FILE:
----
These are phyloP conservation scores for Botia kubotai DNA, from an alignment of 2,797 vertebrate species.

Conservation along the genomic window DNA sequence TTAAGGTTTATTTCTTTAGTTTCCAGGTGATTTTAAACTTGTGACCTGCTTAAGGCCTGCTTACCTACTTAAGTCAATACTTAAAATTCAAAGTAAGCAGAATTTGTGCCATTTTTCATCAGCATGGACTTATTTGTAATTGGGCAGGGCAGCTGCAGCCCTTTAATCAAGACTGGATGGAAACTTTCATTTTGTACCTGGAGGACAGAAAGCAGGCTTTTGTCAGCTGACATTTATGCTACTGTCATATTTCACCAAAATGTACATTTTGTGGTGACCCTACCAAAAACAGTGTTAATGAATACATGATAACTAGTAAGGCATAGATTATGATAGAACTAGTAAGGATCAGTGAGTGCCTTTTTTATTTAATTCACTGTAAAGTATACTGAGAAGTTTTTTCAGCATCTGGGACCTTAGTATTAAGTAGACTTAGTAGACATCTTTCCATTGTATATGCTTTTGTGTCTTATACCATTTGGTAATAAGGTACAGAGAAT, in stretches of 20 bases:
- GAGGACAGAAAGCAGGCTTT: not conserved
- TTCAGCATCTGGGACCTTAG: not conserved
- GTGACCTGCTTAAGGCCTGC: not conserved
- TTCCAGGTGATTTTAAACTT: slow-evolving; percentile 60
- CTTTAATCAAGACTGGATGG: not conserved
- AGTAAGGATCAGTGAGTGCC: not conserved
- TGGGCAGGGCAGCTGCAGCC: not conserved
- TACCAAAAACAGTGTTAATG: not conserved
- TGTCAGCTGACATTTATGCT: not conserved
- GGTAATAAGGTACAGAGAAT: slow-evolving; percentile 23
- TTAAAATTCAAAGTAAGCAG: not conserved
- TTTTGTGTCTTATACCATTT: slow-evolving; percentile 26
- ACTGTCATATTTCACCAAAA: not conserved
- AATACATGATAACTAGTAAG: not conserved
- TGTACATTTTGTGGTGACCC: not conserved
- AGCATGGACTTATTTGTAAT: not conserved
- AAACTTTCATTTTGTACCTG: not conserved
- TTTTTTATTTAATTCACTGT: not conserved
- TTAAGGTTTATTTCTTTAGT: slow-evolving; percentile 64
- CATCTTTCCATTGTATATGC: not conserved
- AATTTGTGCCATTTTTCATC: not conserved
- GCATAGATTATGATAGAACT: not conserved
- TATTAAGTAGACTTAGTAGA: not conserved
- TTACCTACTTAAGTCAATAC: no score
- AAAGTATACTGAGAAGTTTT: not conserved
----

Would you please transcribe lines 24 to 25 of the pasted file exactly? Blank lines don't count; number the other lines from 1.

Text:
- GCATAGATTATGATAGAACT: not conserved
- TATTAAGTAGACTTAGTAGA: not conserved